Home » Practice Areas » Matrimonial & Family Law » Child Relocation » Thomas v. Thomas

271 A.D.2d 726, 705 N.Y.S.2d 435, 2000 N.Y. Slip Op. 03400

Dominique S. Thomas, Respondent,

v.

Kenneth J. Thomas, Appellant.

Supreme Court, Appellate Division, Third Department, New York

(April 6, 2000)

CITE TITLE AS: Thomas v Thomas

Graffeo, J.

Appeal from a judgment of the Supreme Court (O'Brien, III, J.), granting, inter alia, primary physical custody of the parties' child to plaintiff, entered January 13, 1999 in Madison County, upon a decision of the court.

The parties are the parents of a child born in 1993 and, upon separation in 1995, Family Court issued an order providing for joint custody of the child with primary residence of the child with plaintiff. An action for divorce was commenced in July 1997 and, simultaneously, by order to show cause, plaintiff sought permission to relocate to Massachusetts with her son to live in a duplex owned by her mother. Supreme Court continued the prior custody order and granted a temporary order permitting relocation. At the conclusion of a hearing conducted in September 1998, Supreme Court found that relocation was in the best interest of the child. A final judgment of divorce was thereafter entered, inter alia, providing for joint custody with the child's primary residence with plaintiff in Massachusetts. Defendant now appeals.

We affirm. Contrary to defendant's contention, Supreme Court properly assessed the issue of relocation in its determination of the best interest of the child. It is well settled that when considering relocation requests, the court must consider all relevant circumstances “with predominant emphasis being placed on what outcome is most likely to serve the best interests of the child” (Matter of Tropea v Tropea, 87 NY2d 727, 739; see, Matter of Huff v Keely, 240 AD2d 865). A review of the record reveals that plaintiff has consistently had primary physical custody, with defendant's consent, and she has been the primary caregiver since the child's birth. Supreme Court also found that the relocation had resulted in relatively minimal impact upon defendant's access to the child. For two years prior to her move to Massachusetts, plaintiff's residence was a 1 1/2-hour drive from defendant's home and she usually transported the child back and forth to visit defendant. Notwithstanding the relocation, defendant has visitation three weekends per month, as well as extended summer visitation. The parties have further arranged to meet at a location 1 1/2 hours from the other's home in order to facilitate visitation. Notably, Supreme Court emphasized that the child's best interest was served by relocating with plaintiff in light of the support system available to plaintiff in Massachusetts, including *727 the presence of her family to assist in child care and her retention of medical services.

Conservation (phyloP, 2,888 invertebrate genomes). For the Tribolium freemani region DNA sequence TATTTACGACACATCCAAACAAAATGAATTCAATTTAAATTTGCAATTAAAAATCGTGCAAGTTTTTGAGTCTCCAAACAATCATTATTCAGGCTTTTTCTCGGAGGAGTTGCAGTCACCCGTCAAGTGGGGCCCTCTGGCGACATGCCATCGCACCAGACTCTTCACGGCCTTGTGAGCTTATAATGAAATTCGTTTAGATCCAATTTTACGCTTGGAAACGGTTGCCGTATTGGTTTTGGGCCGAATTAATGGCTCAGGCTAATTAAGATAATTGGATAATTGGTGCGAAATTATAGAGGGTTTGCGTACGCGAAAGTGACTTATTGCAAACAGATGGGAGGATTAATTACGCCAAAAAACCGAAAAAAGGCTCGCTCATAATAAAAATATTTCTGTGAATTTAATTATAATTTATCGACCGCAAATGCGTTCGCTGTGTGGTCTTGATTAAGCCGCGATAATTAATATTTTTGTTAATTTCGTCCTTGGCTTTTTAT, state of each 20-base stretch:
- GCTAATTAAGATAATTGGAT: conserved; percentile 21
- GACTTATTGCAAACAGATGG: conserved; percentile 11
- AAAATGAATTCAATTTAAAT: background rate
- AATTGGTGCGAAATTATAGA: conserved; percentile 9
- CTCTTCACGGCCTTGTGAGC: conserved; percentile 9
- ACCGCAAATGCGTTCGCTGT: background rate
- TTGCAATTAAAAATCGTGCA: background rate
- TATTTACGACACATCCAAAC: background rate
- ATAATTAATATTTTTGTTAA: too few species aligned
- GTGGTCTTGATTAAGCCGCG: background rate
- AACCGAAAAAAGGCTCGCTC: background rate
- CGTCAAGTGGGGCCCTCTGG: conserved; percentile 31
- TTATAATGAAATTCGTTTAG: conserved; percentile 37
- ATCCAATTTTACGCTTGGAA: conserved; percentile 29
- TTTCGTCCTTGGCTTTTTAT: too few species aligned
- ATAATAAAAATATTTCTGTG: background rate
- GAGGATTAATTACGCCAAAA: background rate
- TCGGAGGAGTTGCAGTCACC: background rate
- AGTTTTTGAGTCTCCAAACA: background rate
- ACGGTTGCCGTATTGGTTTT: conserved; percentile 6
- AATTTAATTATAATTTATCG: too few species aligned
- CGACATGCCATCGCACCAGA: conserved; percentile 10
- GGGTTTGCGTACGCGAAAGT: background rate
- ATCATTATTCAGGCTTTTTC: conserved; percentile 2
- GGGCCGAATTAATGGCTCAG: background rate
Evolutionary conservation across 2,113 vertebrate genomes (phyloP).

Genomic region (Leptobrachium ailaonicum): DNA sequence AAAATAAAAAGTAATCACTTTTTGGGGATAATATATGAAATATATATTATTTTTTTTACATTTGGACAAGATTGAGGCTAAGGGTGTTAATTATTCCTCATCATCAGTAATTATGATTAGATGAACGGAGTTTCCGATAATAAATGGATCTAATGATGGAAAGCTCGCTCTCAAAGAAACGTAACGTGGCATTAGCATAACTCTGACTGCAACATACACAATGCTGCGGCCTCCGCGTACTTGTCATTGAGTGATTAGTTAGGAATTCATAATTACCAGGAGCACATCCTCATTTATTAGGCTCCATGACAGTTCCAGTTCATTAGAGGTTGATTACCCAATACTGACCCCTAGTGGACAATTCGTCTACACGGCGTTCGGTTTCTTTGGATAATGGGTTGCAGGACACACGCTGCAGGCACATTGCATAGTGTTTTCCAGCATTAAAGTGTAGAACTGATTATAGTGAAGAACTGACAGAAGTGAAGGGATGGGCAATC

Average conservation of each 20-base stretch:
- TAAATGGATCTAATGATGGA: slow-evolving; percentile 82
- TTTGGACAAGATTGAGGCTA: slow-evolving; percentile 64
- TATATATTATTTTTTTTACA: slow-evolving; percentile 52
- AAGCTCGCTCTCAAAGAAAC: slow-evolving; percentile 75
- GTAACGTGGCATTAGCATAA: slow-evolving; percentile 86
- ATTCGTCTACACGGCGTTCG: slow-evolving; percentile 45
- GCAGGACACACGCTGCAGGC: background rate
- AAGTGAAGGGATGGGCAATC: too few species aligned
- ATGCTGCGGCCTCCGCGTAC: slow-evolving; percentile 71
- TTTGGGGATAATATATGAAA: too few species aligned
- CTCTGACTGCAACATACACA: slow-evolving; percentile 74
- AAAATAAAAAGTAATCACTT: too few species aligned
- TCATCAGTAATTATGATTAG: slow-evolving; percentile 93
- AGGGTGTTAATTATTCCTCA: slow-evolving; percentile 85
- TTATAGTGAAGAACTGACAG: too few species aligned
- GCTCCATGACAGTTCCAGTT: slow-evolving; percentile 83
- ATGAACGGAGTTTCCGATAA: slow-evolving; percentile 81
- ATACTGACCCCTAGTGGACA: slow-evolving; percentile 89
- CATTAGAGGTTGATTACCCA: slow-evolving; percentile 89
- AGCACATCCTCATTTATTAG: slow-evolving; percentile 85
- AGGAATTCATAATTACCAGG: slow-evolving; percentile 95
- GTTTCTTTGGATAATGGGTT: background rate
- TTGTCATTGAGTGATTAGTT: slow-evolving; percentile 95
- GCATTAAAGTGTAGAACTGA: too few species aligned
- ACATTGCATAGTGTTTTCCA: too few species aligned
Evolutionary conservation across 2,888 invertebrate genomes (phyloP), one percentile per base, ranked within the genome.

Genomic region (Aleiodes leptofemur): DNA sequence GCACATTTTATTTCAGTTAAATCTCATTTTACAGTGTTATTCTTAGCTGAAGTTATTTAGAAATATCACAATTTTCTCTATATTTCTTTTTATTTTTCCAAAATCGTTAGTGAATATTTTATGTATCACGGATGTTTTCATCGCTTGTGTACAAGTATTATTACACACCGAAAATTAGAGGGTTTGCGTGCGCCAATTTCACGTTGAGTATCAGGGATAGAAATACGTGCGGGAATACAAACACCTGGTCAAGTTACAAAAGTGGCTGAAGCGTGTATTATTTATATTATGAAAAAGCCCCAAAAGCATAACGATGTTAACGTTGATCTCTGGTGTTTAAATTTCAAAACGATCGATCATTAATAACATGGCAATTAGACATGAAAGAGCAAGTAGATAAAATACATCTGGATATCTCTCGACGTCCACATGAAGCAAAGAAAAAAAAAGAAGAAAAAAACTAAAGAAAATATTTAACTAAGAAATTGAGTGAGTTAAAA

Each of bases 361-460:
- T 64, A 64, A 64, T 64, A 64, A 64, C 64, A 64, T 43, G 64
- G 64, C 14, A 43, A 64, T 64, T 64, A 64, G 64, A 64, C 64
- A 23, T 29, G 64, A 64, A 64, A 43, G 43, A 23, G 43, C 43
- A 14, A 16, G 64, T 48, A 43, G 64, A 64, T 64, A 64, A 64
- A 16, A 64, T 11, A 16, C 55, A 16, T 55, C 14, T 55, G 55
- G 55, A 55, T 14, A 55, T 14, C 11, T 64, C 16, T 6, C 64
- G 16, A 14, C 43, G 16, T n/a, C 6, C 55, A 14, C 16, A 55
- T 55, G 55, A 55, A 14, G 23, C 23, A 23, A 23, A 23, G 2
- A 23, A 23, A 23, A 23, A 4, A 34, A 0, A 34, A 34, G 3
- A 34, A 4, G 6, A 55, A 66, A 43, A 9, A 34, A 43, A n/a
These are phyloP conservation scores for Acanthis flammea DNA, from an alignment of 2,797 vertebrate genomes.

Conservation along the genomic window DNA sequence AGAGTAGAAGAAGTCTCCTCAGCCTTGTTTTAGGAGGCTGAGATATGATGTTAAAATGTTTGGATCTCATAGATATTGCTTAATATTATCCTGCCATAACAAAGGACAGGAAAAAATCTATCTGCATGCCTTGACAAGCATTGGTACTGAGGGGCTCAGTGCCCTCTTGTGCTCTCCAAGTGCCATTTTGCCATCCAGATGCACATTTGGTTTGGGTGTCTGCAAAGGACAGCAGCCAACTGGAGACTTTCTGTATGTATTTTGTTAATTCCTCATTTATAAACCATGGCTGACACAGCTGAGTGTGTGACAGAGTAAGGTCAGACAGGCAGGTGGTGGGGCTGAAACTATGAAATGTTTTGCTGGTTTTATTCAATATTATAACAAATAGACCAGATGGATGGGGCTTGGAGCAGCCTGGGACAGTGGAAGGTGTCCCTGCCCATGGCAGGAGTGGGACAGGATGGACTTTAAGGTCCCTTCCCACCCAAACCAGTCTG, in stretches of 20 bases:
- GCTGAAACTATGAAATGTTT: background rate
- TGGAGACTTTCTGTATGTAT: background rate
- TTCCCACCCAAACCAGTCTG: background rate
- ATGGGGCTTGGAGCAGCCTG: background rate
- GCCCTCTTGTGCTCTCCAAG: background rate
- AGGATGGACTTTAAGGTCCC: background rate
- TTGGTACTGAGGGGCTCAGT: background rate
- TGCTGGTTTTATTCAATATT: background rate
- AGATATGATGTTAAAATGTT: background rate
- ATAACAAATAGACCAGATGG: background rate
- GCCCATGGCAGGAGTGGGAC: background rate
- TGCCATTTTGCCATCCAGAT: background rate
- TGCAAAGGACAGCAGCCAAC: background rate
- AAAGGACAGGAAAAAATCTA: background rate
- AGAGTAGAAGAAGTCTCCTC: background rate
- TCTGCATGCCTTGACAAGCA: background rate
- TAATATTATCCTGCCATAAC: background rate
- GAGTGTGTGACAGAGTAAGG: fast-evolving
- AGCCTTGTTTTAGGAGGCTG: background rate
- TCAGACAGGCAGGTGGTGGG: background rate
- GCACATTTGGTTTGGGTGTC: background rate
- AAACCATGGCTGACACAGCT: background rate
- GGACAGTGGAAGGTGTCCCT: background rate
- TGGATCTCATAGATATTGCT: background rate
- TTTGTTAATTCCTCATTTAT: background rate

Based on the foregoing, we conclude that Supreme Court fully considered the issues surrounding relocation in rendering its determination of the best interest of the child. Although the court should have conducted a hearing prior to permitting temporary relocation (cf., Miller-Glass v Glass, 237 AD2d 723; Matter of Klang v Klang, 235 AD2d 476; Matter of Davies v Davies, 223 AD2d 884), we find that under the circumstances of this case reversal is not warranted. Supreme Court's temporary order provided for the continuation of the provisions of the original Family Court order with respect to primary physical custody and, subsequent to relocation, defendant was permitted liberal visitation. We therefore find no impairment of defendant's “meaningful access” to his son (Matter of Tropea v Tropea, supra, at 739) during the interval prior to Supreme Court's final determination.

Crew III, J. P., Peters, Spain and Mugglin, JJ., concur.

Ordered that the judgment is affirmed, without costs.

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